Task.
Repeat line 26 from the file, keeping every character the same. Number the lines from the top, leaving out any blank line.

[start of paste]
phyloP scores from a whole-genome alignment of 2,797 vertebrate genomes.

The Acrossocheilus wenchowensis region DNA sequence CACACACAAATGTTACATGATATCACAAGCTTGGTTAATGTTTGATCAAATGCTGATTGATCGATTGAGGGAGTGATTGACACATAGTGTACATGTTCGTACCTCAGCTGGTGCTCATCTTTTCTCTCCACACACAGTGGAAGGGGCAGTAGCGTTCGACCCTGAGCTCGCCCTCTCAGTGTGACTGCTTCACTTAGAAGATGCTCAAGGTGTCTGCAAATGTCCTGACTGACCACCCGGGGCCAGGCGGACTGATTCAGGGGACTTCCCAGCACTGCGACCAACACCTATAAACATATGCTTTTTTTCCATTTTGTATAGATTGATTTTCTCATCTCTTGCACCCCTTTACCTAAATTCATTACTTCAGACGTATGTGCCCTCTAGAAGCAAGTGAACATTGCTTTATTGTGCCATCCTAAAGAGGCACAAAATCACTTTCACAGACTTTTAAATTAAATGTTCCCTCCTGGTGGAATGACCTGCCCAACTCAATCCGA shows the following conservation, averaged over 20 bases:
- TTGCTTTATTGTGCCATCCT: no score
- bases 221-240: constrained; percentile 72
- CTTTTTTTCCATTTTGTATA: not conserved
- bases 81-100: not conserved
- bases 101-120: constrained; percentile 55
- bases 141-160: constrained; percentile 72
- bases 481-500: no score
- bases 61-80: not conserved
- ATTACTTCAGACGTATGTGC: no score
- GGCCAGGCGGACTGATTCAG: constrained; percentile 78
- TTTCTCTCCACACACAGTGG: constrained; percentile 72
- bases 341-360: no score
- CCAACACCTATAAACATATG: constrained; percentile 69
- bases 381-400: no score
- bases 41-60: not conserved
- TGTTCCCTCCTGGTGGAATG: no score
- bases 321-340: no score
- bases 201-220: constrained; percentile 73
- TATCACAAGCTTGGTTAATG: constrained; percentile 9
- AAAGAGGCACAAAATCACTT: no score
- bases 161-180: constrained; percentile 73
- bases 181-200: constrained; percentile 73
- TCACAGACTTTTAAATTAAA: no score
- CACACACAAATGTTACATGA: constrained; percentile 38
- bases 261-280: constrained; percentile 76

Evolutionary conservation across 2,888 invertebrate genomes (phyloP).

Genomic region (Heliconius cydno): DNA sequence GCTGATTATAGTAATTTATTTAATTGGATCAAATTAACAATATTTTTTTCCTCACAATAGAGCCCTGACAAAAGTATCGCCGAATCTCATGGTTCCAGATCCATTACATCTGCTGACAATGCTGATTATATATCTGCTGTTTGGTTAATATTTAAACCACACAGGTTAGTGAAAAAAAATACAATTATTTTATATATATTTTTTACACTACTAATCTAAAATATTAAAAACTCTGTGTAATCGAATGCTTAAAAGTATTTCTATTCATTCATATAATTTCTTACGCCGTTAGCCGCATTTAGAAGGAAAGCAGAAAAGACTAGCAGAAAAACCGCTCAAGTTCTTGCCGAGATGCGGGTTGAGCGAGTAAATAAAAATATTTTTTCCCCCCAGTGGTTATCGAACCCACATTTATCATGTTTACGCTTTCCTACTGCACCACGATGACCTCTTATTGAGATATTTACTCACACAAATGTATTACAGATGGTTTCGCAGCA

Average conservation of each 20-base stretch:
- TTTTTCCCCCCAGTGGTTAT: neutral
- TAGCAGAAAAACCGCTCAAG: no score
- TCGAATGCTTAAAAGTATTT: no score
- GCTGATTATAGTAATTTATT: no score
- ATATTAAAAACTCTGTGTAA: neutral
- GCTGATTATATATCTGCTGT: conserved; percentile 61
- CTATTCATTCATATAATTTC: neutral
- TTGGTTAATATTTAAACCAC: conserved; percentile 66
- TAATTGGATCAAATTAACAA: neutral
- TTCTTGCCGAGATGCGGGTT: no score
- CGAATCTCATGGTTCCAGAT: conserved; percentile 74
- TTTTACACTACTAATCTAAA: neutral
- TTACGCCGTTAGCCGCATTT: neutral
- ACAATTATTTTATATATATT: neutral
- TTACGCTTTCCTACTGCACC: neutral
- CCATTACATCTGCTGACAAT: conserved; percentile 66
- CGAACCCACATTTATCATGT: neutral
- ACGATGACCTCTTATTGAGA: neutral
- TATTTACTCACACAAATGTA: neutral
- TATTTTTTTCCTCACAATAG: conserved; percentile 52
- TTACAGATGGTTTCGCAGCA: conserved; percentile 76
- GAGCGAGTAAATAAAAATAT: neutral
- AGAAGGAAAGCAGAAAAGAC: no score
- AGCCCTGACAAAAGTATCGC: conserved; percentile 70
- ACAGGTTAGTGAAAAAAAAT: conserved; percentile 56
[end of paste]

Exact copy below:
- CACACACAAATGTTACATGA: constrained; percentile 38